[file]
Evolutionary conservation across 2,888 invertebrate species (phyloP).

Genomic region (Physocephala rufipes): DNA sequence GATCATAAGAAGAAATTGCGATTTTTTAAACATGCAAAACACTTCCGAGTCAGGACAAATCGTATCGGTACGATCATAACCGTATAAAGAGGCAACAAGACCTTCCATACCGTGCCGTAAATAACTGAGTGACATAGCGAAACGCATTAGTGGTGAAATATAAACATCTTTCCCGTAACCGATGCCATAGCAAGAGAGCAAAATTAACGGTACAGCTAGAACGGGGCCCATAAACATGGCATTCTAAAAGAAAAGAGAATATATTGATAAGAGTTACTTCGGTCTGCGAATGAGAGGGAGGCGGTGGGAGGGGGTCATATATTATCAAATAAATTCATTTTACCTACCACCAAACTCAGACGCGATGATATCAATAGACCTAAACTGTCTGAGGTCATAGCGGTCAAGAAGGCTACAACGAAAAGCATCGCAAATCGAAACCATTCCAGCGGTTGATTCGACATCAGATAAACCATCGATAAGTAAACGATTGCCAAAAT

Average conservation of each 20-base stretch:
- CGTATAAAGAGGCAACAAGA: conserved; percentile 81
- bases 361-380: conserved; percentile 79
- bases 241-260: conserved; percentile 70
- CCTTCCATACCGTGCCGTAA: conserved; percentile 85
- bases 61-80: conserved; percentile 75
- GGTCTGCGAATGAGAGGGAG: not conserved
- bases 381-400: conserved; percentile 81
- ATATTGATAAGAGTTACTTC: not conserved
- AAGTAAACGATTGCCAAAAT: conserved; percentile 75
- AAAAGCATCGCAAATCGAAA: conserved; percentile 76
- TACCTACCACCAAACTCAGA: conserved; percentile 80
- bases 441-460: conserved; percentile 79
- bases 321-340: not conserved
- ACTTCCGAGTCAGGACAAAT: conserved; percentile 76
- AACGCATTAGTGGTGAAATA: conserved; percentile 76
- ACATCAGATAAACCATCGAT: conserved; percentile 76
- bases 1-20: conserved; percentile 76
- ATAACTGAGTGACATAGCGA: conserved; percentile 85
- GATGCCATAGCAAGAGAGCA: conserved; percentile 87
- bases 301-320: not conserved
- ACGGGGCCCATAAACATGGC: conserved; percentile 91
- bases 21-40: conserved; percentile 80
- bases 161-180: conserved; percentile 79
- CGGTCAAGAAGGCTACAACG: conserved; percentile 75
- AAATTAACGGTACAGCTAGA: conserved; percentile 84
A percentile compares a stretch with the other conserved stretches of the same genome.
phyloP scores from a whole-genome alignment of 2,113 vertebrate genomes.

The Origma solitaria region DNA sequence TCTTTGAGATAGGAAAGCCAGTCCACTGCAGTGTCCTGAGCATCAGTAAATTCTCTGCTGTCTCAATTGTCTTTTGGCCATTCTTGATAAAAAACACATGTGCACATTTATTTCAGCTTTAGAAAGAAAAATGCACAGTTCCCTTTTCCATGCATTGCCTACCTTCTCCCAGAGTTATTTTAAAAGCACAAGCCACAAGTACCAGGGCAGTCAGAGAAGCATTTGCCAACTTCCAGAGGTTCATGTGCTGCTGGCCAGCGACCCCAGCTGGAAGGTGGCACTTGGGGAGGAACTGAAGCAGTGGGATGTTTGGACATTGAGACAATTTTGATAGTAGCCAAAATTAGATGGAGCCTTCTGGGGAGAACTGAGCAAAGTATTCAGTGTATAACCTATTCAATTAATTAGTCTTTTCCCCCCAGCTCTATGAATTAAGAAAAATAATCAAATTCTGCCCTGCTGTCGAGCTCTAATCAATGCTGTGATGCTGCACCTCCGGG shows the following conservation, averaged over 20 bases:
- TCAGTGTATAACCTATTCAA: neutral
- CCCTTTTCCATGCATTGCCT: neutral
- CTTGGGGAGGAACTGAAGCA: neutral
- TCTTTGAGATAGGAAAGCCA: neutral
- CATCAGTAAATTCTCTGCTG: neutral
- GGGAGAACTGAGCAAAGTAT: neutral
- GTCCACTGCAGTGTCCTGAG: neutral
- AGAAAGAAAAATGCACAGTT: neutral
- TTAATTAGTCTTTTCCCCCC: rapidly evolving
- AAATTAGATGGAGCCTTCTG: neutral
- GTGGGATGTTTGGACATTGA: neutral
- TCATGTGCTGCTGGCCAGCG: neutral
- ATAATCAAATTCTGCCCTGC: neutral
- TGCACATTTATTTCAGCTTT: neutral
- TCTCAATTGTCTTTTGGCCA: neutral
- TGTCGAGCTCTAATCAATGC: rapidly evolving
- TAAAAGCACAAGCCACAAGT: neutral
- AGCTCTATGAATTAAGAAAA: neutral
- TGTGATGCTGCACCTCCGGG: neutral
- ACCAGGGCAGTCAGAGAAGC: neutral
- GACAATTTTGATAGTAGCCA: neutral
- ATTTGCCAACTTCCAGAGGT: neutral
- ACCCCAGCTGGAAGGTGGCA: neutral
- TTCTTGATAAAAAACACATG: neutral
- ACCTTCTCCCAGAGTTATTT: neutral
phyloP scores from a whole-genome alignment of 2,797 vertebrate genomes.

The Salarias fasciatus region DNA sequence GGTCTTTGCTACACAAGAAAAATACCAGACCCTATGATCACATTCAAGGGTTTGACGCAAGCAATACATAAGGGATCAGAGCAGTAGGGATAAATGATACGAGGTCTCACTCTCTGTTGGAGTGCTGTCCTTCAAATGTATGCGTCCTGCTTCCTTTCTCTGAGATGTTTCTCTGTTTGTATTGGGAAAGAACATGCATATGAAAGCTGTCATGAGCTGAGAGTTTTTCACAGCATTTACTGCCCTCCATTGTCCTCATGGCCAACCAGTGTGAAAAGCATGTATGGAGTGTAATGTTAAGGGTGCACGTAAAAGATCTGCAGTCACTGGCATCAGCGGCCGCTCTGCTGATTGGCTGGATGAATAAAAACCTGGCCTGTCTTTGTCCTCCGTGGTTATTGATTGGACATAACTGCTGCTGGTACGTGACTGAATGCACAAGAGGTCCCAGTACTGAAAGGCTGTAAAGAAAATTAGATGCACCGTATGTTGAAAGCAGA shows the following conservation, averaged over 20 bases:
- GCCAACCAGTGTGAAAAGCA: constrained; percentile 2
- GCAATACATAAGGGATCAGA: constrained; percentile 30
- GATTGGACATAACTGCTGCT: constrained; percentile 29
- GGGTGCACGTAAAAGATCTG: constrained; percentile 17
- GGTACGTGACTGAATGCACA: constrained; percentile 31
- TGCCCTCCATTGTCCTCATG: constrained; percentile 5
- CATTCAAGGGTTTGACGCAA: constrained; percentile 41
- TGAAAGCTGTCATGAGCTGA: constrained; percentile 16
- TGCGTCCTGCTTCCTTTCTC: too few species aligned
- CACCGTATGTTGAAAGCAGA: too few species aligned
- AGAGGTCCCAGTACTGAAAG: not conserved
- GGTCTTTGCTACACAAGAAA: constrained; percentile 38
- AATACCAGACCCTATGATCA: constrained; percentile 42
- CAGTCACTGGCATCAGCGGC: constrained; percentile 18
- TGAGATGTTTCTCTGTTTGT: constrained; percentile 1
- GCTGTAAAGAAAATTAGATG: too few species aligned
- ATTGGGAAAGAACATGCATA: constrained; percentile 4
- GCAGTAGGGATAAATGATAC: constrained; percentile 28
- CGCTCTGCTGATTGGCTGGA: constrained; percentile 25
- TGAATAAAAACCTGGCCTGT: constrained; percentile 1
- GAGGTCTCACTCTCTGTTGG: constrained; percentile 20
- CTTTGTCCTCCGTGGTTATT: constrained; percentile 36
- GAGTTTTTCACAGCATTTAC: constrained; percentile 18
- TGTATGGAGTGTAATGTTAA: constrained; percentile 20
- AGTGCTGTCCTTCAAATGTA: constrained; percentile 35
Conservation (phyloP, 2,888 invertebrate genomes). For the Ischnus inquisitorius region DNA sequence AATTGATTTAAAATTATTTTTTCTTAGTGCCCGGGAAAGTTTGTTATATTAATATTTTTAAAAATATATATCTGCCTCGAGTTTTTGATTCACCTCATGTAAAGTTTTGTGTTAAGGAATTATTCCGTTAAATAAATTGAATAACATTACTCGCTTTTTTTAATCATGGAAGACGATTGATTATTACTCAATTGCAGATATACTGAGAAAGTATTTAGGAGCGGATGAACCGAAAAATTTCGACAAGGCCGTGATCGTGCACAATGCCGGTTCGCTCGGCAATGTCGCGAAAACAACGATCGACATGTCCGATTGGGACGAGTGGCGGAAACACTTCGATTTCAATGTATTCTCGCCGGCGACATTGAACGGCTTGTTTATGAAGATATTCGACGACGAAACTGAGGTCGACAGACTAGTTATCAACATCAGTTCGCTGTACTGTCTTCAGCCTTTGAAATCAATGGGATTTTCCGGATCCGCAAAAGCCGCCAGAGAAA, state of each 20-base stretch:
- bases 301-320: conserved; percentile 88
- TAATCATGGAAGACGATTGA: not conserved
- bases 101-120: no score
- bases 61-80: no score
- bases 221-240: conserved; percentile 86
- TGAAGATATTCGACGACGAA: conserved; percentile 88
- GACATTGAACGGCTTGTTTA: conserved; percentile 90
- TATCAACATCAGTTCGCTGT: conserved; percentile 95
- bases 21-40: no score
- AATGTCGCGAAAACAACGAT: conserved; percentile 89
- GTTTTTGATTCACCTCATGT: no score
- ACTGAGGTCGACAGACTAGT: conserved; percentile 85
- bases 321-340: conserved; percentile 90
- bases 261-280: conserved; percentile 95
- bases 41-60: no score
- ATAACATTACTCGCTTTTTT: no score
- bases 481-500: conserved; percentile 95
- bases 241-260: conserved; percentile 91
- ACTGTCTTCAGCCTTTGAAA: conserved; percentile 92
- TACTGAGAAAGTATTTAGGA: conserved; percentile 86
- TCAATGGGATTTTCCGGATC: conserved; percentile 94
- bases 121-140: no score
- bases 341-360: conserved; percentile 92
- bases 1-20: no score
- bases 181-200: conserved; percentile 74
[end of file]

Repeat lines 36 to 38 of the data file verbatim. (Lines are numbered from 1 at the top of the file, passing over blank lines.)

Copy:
- CATCAGTAAATTCTCTGCTG: neutral
- GGGAGAACTGAGCAAAGTAT: neutral
- GTCCACTGCAGTGTCCTGAG: neutral